On May 12, 2021, The Florida Fish and Wildlife Conservation Commission (FWC) met to discuss a myriad of topics that affect the South Florida area. Among the points of discussion, a major proposal made the agenda – to lift the 31-year ban on harvesting the Atlantic Goliath Grouper. A divided FWC board ultimately voted in favor of taking steps to remove some of the protections on goliaths.
Specifically, the board directed the crafting of regulation that would allow 100 goliath grouper to be caught and kept during a 4-year period. The limited harvest would take the form of a fishing “lottery,” with FWC issuing $300-per-week licenses to catch and kill ONE (1) goliath grouper. The proceeds from licensing would fund further research on the species.
While this move is supported by fishing groups, some FWC officials were less excited about the prospect, and the board as a whole made it clear that their tentative decision does not mean a regulation of this nature would ultimately be approved. In other words, as of the date of this writing, it is still illegal to kill goliath grouper.
As its name implies, the Goliath Grouper is a monster-sized fish. This large saltwater fish can measure up to 8 feet in length and weigh between 600-800 lbs.
In 1990, FWC managers responded to the severe decline in the goliath grouper population by closing harvest in U.S. State and Federal waters all together. One of the main factors taken into account was this species’ unique biology and life span history.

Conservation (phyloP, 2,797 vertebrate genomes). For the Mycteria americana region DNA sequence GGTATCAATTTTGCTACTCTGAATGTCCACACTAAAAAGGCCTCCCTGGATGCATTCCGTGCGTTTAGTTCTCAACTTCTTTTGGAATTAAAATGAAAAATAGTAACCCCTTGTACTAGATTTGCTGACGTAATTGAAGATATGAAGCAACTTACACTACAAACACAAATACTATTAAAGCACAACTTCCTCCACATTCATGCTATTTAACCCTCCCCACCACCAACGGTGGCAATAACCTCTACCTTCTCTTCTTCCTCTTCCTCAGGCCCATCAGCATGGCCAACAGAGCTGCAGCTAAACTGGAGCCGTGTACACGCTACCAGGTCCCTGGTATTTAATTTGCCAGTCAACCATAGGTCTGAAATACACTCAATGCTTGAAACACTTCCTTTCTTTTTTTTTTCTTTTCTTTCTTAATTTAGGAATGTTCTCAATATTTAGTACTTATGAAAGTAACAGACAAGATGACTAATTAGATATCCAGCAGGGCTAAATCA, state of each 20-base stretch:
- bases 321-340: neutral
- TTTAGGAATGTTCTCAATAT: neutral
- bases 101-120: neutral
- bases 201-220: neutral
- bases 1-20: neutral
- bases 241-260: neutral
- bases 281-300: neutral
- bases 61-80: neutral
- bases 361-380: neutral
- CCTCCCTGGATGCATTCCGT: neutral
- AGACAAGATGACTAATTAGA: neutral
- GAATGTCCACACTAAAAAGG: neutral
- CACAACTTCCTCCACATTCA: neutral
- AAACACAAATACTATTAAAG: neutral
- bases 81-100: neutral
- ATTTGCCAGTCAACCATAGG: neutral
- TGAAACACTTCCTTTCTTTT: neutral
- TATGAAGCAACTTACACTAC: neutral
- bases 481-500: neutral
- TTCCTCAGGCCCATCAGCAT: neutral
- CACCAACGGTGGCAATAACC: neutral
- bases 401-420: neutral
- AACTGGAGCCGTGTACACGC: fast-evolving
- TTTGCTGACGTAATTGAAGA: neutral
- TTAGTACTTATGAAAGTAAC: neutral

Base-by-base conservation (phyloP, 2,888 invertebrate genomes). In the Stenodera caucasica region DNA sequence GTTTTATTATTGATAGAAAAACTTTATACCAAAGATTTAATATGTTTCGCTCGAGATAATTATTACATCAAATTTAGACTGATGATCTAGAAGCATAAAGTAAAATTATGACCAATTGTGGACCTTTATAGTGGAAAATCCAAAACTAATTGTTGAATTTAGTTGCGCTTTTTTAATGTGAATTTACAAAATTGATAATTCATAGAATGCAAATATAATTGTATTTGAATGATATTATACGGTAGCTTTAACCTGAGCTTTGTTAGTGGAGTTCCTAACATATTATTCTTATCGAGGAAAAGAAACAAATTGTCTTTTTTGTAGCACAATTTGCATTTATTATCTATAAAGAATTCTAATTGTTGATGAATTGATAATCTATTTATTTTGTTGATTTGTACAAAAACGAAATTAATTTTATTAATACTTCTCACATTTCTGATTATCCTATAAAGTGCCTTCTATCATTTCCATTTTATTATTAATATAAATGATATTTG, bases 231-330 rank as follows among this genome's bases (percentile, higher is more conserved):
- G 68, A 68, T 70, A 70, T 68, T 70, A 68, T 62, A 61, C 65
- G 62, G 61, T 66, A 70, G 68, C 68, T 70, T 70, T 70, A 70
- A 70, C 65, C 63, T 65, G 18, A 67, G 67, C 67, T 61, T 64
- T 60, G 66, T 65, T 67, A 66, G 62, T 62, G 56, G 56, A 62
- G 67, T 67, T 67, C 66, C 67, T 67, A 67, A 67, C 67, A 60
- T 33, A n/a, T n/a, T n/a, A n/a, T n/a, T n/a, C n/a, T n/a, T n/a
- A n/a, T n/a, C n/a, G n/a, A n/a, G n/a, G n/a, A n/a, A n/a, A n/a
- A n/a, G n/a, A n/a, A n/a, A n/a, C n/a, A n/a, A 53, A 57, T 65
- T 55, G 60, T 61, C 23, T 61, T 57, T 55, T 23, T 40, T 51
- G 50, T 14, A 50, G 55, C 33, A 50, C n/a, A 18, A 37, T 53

The goliath grouper can live almost 40 years. Sexual maturity is not reached until ages 3-6. Their long life span and slow breeding makes the management and conservation of the species a difficult and long-term task. Another challenge to maintaining the species was the decline of mangroves that served as the ideal habitat for juvenile goliath grouper. Additionally, the goliath grouper were falling victim to overfishing, red tide, and changes in climate. All of these factors prompted FWC to ban the killing of this species. To date, the policy on the goliath grouper is “catch and release” and “dive viewing” only.
The Commission’s recent discussions regarding eventually removing an outright ban on keeping goliaths was prompted by the increase of the goliath grouper population since the 1990 ban as well as the forecasted continued population growth of the species. It is this positive data that some members of the FWC board used to justify construction of a tailored and highly-regulated harvest of the goliath grouper.
Our criminal defense law firm focuses on Florida Fish and Wildlife violations, including charges involving the goliath grouper. For more information on how Casanova Law can protect your rights, contact us. We are FWC legal professionals servicing Martin, Palm Beach, Glades, Hendry and Broward Counties.